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"This is just the tip of the iceberg of the sort of obstacles that are being placed in front of voters—disproportionately minority voters. We will continue to fight to knock every one of them down," said Kristen Clarke, president and executive director of the Lawyers' Committee for Civil Rights Under Law. (Photo: Campaign Legal Center)

In Victory Over GOP Suppression Scheme, Court Rules Thousands of Georgians Must Be Allowed to Vote

"This is just the tip of the iceberg of the sort of obstacles that are being placed in front of voters—disproportionately minority voters. We will continue to fight to knock every one of them down."

Jake Johnson

In what civil rights groups celebrated as a massive victory over one of the many egregious voter suppression schemes by Georgia Secretary of State and Republican gubernatorial candidate Brian Kemp, a federal court on Friday ruled that thousands of Georgians who were improperly flagged as "non-citizens" in state voter databases must be allowed to cast a ballot in next Tuesday's midterm elections.

"Secretary Brian Kemp, who is already acting as the fox guarding the hen house, given his dual roles of Secretary of State and gubernatorial candidate, must play fair."
—Sara Henderson, Common Cause Georgia
"This is a major victory for Georgia voters and instills hope that our democracy will function as it should in Georgia on election day," declared Danielle Lang, senior legal counsel for voting rights and redistricting at the Campaign Legal Center (CLC), one of the organizations that sued Kemp on behalf of over 3,000 voters.

 "Secretary Brian Kemp, who is already acting as the fox guarding the hen house, given his dual roles of Secretary of State and gubernatorial candidate, must play fair," added Common Cause Georgia executive director Sara Henderson. "Today, the court has instructed him to do so, and Georgians can rejoice that their voices will be heard in this election."

Kristen Clarke, president and executive director of the Lawyers' Committee for Civil Rights Under Law, added that while she is "thrilled that this order will allow over 3,000 voters to vote this Tuesday without being subjected to unnecessary hurdles," there are still many more right-wing voter suppression schemes to knock down in Georgia. In total, more than 50,000 voter registration applications have been put on hold by Kemp under the "exact match" system.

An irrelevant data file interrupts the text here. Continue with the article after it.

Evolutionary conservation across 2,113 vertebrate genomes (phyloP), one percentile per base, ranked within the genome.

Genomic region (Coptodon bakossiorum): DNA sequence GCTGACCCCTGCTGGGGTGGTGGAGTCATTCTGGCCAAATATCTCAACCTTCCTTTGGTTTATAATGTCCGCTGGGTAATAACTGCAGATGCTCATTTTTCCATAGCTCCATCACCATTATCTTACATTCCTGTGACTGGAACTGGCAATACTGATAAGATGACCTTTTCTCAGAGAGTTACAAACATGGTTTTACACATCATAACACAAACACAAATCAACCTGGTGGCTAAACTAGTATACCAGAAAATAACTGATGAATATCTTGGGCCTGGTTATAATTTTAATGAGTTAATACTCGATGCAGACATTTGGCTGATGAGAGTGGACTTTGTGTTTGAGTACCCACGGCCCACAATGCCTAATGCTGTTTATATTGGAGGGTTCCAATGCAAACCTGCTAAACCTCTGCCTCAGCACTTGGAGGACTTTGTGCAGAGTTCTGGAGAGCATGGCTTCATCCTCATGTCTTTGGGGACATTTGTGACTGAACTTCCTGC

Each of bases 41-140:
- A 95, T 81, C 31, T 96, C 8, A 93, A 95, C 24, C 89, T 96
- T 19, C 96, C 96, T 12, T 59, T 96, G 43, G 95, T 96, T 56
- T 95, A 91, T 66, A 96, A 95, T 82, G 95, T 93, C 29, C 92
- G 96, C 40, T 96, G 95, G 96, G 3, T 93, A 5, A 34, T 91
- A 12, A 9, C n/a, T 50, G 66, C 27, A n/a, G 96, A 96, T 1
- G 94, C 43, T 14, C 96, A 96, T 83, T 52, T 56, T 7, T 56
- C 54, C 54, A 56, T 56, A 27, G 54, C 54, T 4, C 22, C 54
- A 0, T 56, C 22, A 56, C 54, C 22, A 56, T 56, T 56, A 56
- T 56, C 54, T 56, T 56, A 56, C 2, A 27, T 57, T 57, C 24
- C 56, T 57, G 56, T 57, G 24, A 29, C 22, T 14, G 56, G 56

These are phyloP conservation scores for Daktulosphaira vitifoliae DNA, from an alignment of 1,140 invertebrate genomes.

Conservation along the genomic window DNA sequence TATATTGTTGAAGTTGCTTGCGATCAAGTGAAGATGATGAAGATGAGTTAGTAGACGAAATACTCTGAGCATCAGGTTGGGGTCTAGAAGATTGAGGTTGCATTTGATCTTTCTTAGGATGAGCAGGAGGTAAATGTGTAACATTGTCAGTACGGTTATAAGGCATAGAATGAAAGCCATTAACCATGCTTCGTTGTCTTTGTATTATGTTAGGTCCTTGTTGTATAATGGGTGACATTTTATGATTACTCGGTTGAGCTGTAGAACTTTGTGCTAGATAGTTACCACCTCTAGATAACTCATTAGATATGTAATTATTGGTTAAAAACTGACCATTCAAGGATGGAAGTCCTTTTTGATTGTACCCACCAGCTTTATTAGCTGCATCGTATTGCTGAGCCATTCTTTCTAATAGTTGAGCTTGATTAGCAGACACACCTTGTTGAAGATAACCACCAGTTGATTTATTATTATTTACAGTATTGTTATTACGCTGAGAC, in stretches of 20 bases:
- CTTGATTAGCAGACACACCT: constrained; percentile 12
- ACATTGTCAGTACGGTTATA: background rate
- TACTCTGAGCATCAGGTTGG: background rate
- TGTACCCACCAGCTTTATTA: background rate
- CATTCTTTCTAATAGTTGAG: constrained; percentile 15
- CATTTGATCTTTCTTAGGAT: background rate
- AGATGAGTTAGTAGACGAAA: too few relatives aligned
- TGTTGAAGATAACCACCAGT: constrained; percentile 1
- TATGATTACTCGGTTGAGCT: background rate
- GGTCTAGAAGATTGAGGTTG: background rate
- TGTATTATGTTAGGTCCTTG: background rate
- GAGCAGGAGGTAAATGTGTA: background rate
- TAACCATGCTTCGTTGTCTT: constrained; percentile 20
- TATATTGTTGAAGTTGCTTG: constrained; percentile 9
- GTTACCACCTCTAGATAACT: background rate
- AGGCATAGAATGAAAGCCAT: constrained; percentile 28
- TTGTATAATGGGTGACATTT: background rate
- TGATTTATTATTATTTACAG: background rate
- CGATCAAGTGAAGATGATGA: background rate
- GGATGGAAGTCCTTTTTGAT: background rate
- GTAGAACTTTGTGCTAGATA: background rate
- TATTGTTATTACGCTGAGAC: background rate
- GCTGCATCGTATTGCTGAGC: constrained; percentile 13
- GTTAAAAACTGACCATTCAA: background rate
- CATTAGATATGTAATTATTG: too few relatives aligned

"The court has recognized... that our clients have a significant chance of proving that Secretary Kemp's 'exact match' scheme interferes with our precious right to vote," Clarke concluded. "This is just the tip of the iceberg of the sort of obstacles that are being placed in front of voters—disproportionately minority voters. We will continue to fight to knock every one of them down."

The court's ruling (pdf) on Friday dealt specifically with Georgia's so-called "exact match" law, which automatically marks voter registration applications as "pending" if the information doesn't precisely match driver's license, state ID card, or Social Security records—including minor details like a missing hyphen or middle initial.

Voting rights advocates have denounced the "exact match" system as deeply flawed and error-prone since it passed last year, and opponents of the law characterized Friday's ruling as confirmation that it is overtly discriminatory against minority communities.

"The court clearly recognized the harm that the state's flawed 'exact match' system caused voters, particularly minorities," noted Lang of CLC. "It's especially gratifying that the state is required to take steps to educate registrars and poll managers on how to properly verify voter eligibility."


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